MUN Biology Labs

MUN Biology 2010: The Biology of Plants

Two labs, #4 & #7, will take place at the Botanical Garden

Lab #4: Grocery Store Botany

Presented by: Todd Boland, Research Horticulturist & Christine Gillard, Environmental Educator

What to Bring:
Travel mug (we will be serving a hot drink)
Indoor shoes (recommended)
Pencil or pen

Section A: The Botany of Tea, Coffee, & Chocolate

A brief overview of where these essentials come from.
Video presentation by Todd Boland

Section B: Botany Grocery Store

Most foods we eat directly (and indirectly) come from plants. But do we always know what we are eating? Let's explore our relationship with plants and food, while we taste some samples at the Botany Grocery Store.

Video on our discussion of Grocery Store Botany 


Section C: The Politics of Food Presentation

When we discuss the politics of food, we must consider all aspects of food production, control, regulation, inspection, distribution, consumption and disposal. What role does the health and sustainability of our environment, culture, ethics, and human health, play throughout this discussion?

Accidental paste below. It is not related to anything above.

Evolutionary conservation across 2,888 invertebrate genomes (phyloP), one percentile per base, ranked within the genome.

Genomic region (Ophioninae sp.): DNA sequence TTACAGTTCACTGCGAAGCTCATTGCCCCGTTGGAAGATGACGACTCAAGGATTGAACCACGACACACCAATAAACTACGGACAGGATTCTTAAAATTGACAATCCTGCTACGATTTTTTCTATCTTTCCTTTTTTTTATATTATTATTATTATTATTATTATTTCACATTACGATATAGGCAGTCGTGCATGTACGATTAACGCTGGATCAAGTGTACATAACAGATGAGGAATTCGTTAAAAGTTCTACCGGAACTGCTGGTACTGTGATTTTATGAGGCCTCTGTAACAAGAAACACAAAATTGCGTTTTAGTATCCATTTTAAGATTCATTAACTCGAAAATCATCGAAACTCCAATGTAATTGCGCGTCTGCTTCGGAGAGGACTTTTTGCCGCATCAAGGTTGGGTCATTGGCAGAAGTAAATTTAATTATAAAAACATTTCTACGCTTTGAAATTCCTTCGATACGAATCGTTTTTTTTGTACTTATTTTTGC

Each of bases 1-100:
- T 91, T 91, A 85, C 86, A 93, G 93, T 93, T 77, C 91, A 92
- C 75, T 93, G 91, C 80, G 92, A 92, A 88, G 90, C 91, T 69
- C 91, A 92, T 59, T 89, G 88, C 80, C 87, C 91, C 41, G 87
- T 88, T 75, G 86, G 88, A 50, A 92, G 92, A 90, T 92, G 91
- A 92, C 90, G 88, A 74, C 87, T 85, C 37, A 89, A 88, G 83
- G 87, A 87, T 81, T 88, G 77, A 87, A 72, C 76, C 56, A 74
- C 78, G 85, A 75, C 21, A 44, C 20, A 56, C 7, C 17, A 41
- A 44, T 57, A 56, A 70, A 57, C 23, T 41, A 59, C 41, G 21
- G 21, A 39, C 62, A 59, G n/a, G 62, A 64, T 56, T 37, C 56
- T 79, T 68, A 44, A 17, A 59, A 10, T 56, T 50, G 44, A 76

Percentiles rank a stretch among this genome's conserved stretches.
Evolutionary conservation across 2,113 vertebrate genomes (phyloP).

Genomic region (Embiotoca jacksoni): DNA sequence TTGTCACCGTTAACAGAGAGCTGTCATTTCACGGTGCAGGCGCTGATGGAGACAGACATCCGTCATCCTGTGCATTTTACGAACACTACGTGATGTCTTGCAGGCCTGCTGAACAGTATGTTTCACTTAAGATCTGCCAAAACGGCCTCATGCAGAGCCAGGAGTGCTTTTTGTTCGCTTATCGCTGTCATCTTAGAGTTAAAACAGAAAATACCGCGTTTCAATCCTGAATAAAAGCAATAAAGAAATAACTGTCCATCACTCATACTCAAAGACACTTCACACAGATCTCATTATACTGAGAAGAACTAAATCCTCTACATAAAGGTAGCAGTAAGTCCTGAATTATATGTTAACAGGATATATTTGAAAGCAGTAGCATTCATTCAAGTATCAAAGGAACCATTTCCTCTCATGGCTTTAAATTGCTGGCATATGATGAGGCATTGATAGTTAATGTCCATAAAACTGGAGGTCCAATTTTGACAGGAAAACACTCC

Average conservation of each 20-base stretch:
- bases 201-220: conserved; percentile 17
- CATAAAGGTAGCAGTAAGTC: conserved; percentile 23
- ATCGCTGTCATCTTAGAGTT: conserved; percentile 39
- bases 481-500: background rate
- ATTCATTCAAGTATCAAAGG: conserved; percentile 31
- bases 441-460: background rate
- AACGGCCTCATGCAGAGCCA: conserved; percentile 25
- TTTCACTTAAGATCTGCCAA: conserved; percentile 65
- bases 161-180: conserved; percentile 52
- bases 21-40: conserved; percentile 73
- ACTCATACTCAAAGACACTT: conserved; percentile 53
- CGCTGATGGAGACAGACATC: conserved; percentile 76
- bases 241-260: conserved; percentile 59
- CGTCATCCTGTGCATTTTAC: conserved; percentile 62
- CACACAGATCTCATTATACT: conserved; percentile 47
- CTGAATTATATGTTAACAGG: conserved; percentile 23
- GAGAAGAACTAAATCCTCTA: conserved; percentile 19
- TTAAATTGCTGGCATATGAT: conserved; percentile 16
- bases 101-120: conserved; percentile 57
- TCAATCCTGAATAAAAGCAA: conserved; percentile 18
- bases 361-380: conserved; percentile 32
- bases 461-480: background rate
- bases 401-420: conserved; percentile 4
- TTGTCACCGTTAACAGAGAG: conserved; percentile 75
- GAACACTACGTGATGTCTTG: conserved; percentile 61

Food Security & Sustainability Power Point
The PowerPoint above has many links and further information to what we discuss in the lab. The links will be available when you are in view mode and are orange or are embedded in a photo.

Video presentation by Christine Gillard

Hellmann's Commercial
Nourish Trailer
What is Fair Trade?

Student Feedback

We'd love to have your comments and suggestions about this lab. 
Student Feedback Form

Lab #7: Propagation

Presented by: Tim Walsh, Nursery Manager
Video presentation by Tim Walsh

Seed Savvy: Propagation By Seeds (PDF)Divide and Conquer: Propagation By Division (PDF)Making the Cut: Propagation By Cuttings (PDF)

A presentation on Sprouting may also take place by Christine Gillard, Environmental Educator


Video presentation by Christine Gillard
Turning seeds and grains into sprouts can be a fun, healthy way to produce fresh food in your kitchen. When soaked in water, seeds germinate, causing the outer layers to split open and the young shoots to emerge. These young shoots consume some of the grain’s starches, increasing the proportion of protein and fibre, lowering the glycemic index, and thereby altering the food’s nutritional content. But to keep it healthy, we’ll show you some important “dos and don’ts” as we demonstrate how to sprout seeds with simple materials. 

The seeds from our lab were bought at Food for Thought, at 68 Gower St., downtown St. John's.